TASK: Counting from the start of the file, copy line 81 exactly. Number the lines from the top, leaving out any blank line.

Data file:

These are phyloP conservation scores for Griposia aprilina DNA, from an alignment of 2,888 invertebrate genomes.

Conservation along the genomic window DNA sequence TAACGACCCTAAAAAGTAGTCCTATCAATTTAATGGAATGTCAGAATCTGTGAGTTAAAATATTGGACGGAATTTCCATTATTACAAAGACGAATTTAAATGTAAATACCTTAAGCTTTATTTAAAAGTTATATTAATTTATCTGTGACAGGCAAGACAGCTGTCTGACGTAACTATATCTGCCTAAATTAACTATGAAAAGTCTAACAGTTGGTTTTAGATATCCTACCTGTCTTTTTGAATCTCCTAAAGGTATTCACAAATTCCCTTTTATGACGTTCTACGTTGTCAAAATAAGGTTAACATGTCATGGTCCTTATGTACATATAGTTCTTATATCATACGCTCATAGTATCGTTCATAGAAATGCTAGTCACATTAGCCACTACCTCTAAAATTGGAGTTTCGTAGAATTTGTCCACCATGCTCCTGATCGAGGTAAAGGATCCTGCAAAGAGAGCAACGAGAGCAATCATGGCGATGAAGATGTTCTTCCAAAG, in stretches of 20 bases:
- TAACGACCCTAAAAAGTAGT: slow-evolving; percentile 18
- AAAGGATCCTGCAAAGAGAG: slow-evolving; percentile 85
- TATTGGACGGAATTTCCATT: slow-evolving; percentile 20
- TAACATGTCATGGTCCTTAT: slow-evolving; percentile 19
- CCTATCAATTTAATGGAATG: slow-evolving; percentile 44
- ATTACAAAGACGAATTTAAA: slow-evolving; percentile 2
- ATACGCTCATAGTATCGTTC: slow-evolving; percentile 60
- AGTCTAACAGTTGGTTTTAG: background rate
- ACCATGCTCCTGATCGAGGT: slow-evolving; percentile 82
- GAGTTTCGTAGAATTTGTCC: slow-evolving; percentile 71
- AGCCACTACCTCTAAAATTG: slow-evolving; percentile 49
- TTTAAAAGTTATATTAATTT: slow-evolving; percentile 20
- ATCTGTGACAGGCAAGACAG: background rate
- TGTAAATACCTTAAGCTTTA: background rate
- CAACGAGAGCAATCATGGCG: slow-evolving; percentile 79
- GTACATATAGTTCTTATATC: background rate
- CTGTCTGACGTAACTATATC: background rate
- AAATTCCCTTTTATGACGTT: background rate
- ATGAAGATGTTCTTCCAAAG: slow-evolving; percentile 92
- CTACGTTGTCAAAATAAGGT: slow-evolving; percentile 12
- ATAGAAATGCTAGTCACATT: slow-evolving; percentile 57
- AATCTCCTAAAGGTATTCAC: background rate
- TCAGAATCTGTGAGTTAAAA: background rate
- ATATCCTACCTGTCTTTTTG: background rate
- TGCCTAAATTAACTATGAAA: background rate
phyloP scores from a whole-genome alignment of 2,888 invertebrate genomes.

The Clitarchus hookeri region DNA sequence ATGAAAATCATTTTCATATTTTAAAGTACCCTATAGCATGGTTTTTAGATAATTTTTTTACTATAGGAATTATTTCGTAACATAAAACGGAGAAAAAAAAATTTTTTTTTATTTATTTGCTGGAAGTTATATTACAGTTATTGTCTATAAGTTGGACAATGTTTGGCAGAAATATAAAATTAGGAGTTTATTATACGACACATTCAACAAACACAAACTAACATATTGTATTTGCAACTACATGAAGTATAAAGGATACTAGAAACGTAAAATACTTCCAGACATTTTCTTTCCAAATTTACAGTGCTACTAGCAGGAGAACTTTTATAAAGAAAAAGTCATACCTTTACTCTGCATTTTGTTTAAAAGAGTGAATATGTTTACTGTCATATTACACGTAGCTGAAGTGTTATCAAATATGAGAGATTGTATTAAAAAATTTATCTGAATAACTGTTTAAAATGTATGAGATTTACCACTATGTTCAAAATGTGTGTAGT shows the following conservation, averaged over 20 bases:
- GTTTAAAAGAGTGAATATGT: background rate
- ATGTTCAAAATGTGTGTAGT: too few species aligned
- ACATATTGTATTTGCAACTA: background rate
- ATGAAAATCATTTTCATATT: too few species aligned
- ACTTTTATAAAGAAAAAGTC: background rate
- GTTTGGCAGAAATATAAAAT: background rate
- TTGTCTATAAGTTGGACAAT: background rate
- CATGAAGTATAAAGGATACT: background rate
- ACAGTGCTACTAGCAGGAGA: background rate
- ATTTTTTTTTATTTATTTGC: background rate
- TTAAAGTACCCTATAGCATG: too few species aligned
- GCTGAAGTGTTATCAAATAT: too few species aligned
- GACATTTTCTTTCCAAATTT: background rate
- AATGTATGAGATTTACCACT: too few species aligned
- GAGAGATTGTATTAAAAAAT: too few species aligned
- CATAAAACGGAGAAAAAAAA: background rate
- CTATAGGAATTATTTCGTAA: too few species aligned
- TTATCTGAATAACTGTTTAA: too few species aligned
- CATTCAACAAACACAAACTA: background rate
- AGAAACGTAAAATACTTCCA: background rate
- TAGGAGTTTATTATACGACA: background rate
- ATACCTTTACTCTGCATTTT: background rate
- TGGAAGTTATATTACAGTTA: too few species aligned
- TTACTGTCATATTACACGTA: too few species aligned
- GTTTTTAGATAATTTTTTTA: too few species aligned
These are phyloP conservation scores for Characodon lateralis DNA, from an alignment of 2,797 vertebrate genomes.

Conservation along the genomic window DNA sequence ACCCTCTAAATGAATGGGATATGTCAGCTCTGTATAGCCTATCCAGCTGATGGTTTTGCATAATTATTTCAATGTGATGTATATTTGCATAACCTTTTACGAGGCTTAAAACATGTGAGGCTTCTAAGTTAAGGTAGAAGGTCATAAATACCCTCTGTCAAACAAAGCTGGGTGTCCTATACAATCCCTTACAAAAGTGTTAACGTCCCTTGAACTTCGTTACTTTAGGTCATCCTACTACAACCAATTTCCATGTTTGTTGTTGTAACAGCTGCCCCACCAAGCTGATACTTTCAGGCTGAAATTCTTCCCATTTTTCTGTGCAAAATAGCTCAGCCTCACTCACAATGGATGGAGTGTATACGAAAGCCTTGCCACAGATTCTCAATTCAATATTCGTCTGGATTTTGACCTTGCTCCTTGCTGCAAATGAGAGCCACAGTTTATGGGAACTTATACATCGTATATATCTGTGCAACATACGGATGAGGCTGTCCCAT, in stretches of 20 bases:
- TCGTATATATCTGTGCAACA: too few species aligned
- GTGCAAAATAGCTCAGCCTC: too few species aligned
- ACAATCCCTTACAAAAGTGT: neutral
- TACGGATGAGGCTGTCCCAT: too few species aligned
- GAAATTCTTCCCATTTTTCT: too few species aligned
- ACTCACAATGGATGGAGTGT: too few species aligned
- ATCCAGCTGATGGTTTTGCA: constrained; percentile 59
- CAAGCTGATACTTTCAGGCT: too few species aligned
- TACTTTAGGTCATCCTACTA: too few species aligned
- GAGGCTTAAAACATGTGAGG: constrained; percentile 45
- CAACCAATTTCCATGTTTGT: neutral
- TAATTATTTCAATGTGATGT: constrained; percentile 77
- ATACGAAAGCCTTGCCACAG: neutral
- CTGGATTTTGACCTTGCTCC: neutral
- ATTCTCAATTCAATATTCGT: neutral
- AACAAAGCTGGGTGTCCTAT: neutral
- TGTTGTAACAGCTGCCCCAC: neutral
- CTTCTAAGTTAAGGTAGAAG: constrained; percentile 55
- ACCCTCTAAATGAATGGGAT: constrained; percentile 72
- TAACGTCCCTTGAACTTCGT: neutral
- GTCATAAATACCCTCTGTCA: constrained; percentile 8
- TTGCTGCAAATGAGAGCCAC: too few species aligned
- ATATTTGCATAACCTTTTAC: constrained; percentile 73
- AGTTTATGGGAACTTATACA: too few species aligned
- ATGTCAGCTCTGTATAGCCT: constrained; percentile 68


- ATGTCAGCTCTGTATAGCCT: constrained; percentile 68